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Best Guitar Strings for Metal

Metal guitarists are a rarefied breed who approach their instrument in ways that’s unique from other genres. Pushing the limits of down tuning, bending and dive-bombing can be tough on any string set. 

But it’s especially so for those trying to play with heavy gauge strings meant just for metal music! To execute these techniques at full power takes specialized sets made out of materials. 

Specifically designed by manufacturers like Elixir Strings with an eye towards hitting every note without making too much noise or creating unwanted tension during the performance. 

When playing songs such as “The Trooper” by Iron Maiden (which was inspired heavily during live shows) you need something more than regular old nylon round wounds because they’ll give out under pressure quickly. 

What are the Best Guitar Strings for Metal?

Metal guitarists have to deal with a lot of downsizing. This often leads them to feel frustrated and unable to play for extended periods because their strings are too loose, but there is some good news: Specific metal-gauge strings will stay in tune no matter what tuning you’re using!

  1. D’Addario NYXL1052 Nickel Wound Guitar Strings

D’Addario NYXL1052 Nickel Wound strings serve as a great starting point for those looking to play metal music. They provide excellent sound and resistance against tuning issues, with an easy-to-play light gauge range from .010 – 052nds (or 12 steps). The high carbon steel alloy gives them the strength needed by players who want that extra punch when playing their favorite tunes on guitar or bass!

For metal shredders looking for the best strings, these are a must-try. Made by an old company that has been making instrument strings in total for over 300 years at this point! 

Nickel-plated steel winding material makes it stand out from other less robust materials used on cheaper sets of gutbucket chromes or even nylon Yellows if you’re into jazzing up your sound then go ahead and try something different. I’m sure there will be some good tunes coming off those necks now thanks to all their fancy new Strings. 


  • Gauge range from .010 to .052
  • Nickel-plated steel winding material
  • Light top with a heavy bottom
  1. Ernie Ball 2215 Skinny Top Heavy Bottom Guitar Strings

The Ernie Ball 2215 strings are a great option for those who want their middle frequencies more pronounced. They have similar gauges as D’Addario NYXL1052 so they will sound just as good on your electric guitar, but with less tension and no need to worry about breaking them!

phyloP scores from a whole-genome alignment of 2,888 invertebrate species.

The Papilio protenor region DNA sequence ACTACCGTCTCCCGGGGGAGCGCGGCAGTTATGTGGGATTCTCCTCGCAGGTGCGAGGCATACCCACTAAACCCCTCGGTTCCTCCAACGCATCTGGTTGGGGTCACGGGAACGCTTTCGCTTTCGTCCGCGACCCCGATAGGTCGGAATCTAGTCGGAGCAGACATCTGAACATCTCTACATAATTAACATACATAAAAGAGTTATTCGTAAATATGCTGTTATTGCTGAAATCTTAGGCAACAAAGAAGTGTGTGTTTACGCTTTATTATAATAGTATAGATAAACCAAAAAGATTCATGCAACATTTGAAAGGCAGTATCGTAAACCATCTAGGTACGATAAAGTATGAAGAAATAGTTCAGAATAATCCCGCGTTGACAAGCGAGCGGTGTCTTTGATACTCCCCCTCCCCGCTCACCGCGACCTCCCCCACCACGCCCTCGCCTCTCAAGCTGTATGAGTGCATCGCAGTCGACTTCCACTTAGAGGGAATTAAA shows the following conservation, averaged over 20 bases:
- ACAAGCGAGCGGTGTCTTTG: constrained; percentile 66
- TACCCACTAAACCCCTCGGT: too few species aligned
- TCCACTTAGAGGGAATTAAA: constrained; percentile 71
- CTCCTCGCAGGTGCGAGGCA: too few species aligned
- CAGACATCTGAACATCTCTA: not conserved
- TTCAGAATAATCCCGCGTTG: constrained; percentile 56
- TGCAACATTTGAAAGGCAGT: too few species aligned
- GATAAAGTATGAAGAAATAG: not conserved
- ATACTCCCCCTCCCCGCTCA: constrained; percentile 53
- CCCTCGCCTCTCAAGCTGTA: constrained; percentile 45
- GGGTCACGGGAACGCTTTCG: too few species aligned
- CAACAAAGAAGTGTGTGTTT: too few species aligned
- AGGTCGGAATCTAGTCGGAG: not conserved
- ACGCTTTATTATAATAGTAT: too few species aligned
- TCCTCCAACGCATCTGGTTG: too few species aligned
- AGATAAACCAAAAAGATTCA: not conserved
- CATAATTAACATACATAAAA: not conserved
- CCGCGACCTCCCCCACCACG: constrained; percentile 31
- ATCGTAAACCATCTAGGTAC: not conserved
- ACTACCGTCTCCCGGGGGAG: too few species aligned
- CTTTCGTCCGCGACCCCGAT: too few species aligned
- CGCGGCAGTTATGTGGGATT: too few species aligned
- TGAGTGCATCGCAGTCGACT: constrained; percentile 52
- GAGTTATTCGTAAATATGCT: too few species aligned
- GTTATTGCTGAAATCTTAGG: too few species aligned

Ernie Ball’s strings are known for their durability, consistency and tone. They have a strong reputation in hard rock circles with artists like Metallica, Iron Maiden or Led Zeppelin using them on stage since they started playing guitar decades ago.

The core material of Ernie Ball’s steel hex plated basses is highly resonant which produces deep sounds. But also offers great flexibility when needed fast-paced lead work; while nickel/chrome wound Nashville Pro Series guitars yield bright comp necks meant to cut through distortion during crunching metal solos. 


  • Skinny top with a heavy bottom
  • Gauge range from .010 to .052
  • Affordable Price
  1. DR Strings DDT-11 Drop-Down Tuning Nickel Plated Steel String

The DR Strings DDT-11 Drop Down Tuning Nickel Plated Steel Guitar strings have been specially designed to provide stability even when drop tuning. This quality makes them an excellent choice for any heavy metal musician and explains why these are the preferred pick on many guitarists’ string packages today!

These particular strings are made with several different gauges, and each one has a corresponding letter that tells you what size it is.

For example, the thinnest of all nine types I picked up was 044 (.011), while the thickest had to do at 554 sequels (054). These seem like great picks for heavy metal players touring frequently; they offer robustness without breaking too easily!


  • Carefully designed for drop tuning
  • Nickel-plated material along with steel winding
  • Gauge range from .011 through to .054
  1. Dunlop DHCN1254 Heavy Core “Heaviest” Guitar String

With a heavy and powerful sound, the Dunlop DHCN1254 Heavy Core range is widely considered one of the best strings for metal. The different options available in this series will suit any genre from rock to jazz or country. 

With their deep tone quality that has been so sought after by musicians since its introduction nearly 50 years ago.

For those looking who are serious about delivering an authentic feel when playing guitar no matter what style they prefer, look no further than our selection here at Guitar Center!

The strings have gauges of .012, .016, 20-32th’s (.032) and 42nds(.042). This means that even the thinnest string is thicker than any other option on offer! The same goes for its biggest cousin – the widest fretboard width available was designed specifically with this in mind

The materials we use for making Guitarra Espa guitars are some heavy-duty stuff: We don’t scrimp when it comes to our hardware or electronics so your new baby will be ready from day 1 without you having to paint anything up yourself. 

Dunlop’s DHCN1254 Heavy Core strings are made of a steel core, with nickel-plated winding material. They have been specifically designed to provide excellent sound in drop tuning while feeling smooth under your fingers and being able to withstand some aggressive playing styles – another reason why they’re one the best for metal!


  • Designed for drop tuning
  • Gauge range from .012 through to .054
  1. Ernie Ball 2726 “Not Even Slinky” Electric Guitar String

Take note, musicians! Ernie Ball has created 2726 Not Even Slinky Strings for those who play music with metal and similar styles. These are the only strings on this list to deviate from their original nickel plating steel winding material. 

Which makes them stand out as innovative additions in an already creative line of products by one of America’s leading guitar companies.”

Metal guitar strings are the best choice for an edgy, dark tone. These metal string instruments utilize a combination of iron and cobalt alloys to produce deep tones on lower notes with long-lasting durability – perfect if you want your music sounding more profound than ever!